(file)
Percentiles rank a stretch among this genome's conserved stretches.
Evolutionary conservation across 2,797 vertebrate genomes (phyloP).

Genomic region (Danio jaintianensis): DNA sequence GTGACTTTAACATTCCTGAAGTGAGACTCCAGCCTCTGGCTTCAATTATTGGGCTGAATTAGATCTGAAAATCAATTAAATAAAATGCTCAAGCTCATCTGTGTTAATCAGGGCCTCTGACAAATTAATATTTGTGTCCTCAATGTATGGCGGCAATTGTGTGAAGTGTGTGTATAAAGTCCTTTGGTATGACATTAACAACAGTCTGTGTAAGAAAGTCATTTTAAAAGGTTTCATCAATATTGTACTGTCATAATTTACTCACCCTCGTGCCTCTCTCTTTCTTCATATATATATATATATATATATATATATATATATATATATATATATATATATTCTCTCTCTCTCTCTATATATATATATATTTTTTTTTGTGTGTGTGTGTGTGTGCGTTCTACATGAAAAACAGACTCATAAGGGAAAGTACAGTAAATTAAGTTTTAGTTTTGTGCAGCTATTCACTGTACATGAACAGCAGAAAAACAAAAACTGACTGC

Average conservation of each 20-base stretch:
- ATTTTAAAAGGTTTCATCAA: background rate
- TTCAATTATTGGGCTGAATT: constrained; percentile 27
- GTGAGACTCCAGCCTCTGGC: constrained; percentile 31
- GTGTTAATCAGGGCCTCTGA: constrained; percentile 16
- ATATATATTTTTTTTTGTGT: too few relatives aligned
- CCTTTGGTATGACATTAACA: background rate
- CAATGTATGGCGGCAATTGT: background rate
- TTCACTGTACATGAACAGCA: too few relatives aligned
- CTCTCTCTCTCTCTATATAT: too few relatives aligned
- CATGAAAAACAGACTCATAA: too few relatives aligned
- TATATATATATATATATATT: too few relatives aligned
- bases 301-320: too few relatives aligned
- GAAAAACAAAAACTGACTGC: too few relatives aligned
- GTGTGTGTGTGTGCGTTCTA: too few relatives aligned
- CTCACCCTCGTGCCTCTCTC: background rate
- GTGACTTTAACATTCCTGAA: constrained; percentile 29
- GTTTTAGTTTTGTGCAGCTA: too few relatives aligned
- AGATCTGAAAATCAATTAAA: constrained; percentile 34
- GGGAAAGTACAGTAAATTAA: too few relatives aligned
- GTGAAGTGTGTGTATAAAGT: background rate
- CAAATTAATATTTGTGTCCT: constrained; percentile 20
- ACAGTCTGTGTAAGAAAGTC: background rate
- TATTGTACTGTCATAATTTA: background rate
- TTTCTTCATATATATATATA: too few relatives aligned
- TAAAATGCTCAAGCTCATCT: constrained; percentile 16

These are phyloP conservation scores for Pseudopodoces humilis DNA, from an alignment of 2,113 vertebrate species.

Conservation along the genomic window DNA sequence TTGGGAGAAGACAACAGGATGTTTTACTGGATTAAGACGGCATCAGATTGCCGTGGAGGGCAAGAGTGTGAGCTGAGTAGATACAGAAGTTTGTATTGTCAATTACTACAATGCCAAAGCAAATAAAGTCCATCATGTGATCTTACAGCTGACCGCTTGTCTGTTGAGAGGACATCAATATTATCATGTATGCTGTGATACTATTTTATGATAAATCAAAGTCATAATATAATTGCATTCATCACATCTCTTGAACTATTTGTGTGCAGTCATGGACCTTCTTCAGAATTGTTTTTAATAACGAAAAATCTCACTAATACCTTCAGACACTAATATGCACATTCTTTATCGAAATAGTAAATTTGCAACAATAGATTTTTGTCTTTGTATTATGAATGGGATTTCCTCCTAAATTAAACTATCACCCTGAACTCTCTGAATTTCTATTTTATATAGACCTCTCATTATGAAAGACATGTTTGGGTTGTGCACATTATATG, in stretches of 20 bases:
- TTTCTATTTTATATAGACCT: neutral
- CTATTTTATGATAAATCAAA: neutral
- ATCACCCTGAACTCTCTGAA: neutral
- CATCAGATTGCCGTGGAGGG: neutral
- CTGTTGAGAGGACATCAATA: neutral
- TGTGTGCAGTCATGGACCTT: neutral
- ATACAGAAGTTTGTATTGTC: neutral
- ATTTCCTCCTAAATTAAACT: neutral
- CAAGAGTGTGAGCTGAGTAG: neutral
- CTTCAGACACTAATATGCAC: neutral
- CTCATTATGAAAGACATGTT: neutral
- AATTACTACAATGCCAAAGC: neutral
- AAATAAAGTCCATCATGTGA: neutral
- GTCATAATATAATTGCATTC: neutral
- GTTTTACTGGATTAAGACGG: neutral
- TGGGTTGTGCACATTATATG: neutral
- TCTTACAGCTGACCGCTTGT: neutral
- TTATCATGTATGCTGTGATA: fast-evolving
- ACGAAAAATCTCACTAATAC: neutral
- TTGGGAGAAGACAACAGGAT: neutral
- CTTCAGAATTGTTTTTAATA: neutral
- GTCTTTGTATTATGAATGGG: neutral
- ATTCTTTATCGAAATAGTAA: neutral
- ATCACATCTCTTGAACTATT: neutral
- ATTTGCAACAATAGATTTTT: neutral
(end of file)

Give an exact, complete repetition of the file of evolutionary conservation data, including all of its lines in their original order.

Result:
Percentiles rank a stretch among this genome's conserved stretches.
Evolutionary conservation across 2,797 vertebrate genomes (phyloP).

Genomic region (Danio jaintianensis): DNA sequence GTGACTTTAACATTCCTGAAGTGAGACTCCAGCCTCTGGCTTCAATTATTGGGCTGAATTAGATCTGAAAATCAATTAAATAAAATGCTCAAGCTCATCTGTGTTAATCAGGGCCTCTGACAAATTAATATTTGTGTCCTCAATGTATGGCGGCAATTGTGTGAAGTGTGTGTATAAAGTCCTTTGGTATGACATTAACAACAGTCTGTGTAAGAAAGTCATTTTAAAAGGTTTCATCAATATTGTACTGTCATAATTTACTCACCCTCGTGCCTCTCTCTTTCTTCATATATATATATATATATATATATATATATATATATATATATATATATATATTCTCTCTCTCTCTCTATATATATATATATTTTTTTTTGTGTGTGTGTGTGTGTGCGTTCTACATGAAAAACAGACTCATAAGGGAAAGTACAGTAAATTAAGTTTTAGTTTTGTGCAGCTATTCACTGTACATGAACAGCAGAAAAACAAAAACTGACTGC

Average conservation of each 20-base stretch:
- ATTTTAAAAGGTTTCATCAA: background rate
- TTCAATTATTGGGCTGAATT: constrained; percentile 27
- GTGAGACTCCAGCCTCTGGC: constrained; percentile 31
- GTGTTAATCAGGGCCTCTGA: constrained; percentile 16
- ATATATATTTTTTTTTGTGT: too few relatives aligned
- CCTTTGGTATGACATTAACA: background rate
- CAATGTATGGCGGCAATTGT: background rate
- TTCACTGTACATGAACAGCA: too few relatives aligned
- CTCTCTCTCTCTCTATATAT: too few relatives aligned
- CATGAAAAACAGACTCATAA: too few relatives aligned
- TATATATATATATATATATT: too few relatives aligned
- bases 301-320: too few relatives aligned
- GAAAAACAAAAACTGACTGC: too few relatives aligned
- GTGTGTGTGTGTGCGTTCTA: too few relatives aligned
- CTCACCCTCGTGCCTCTCTC: background rate
- GTGACTTTAACATTCCTGAA: constrained; percentile 29
- GTTTTAGTTTTGTGCAGCTA: too few relatives aligned
- AGATCTGAAAATCAATTAAA: constrained; percentile 34
- GGGAAAGTACAGTAAATTAA: too few relatives aligned
- GTGAAGTGTGTGTATAAAGT: background rate
- CAAATTAATATTTGTGTCCT: constrained; percentile 20
- ACAGTCTGTGTAAGAAAGTC: background rate
- TATTGTACTGTCATAATTTA: background rate
- TTTCTTCATATATATATATA: too few relatives aligned
- TAAAATGCTCAAGCTCATCT: constrained; percentile 16

These are phyloP conservation scores for Pseudopodoces humilis DNA, from an alignment of 2,113 vertebrate species.

Conservation along the genomic window DNA sequence TTGGGAGAAGACAACAGGATGTTTTACTGGATTAAGACGGCATCAGATTGCCGTGGAGGGCAAGAGTGTGAGCTGAGTAGATACAGAAGTTTGTATTGTCAATTACTACAATGCCAAAGCAAATAAAGTCCATCATGTGATCTTACAGCTGACCGCTTGTCTGTTGAGAGGACATCAATATTATCATGTATGCTGTGATACTATTTTATGATAAATCAAAGTCATAATATAATTGCATTCATCACATCTCTTGAACTATTTGTGTGCAGTCATGGACCTTCTTCAGAATTGTTTTTAATAACGAAAAATCTCACTAATACCTTCAGACACTAATATGCACATTCTTTATCGAAATAGTAAATTTGCAACAATAGATTTTTGTCTTTGTATTATGAATGGGATTTCCTCCTAAATTAAACTATCACCCTGAACTCTCTGAATTTCTATTTTATATAGACCTCTCATTATGAAAGACATGTTTGGGTTGTGCACATTATATG, in stretches of 20 bases:
- TTTCTATTTTATATAGACCT: neutral
- CTATTTTATGATAAATCAAA: neutral
- ATCACCCTGAACTCTCTGAA: neutral
- CATCAGATTGCCGTGGAGGG: neutral
- CTGTTGAGAGGACATCAATA: neutral
- TGTGTGCAGTCATGGACCTT: neutral
- ATACAGAAGTTTGTATTGTC: neutral
- ATTTCCTCCTAAATTAAACT: neutral
- CAAGAGTGTGAGCTGAGTAG: neutral
- CTTCAGACACTAATATGCAC: neutral
- CTCATTATGAAAGACATGTT: neutral
- AATTACTACAATGCCAAAGC: neutral
- AAATAAAGTCCATCATGTGA: neutral
- GTCATAATATAATTGCATTC: neutral
- GTTTTACTGGATTAAGACGG: neutral
- TGGGTTGTGCACATTATATG: neutral
- TCTTACAGCTGACCGCTTGT: neutral
- TTATCATGTATGCTGTGATA: fast-evolving
- ACGAAAAATCTCACTAATAC: neutral
- TTGGGAGAAGACAACAGGAT: neutral
- CTTCAGAATTGTTTTTAATA: neutral
- GTCTTTGTATTATGAATGGG: neutral
- ATTCTTTATCGAAATAGTAA: neutral
- ATCACATCTCTTGAACTATT: neutral
- ATTTGCAACAATAGATTTTT: neutral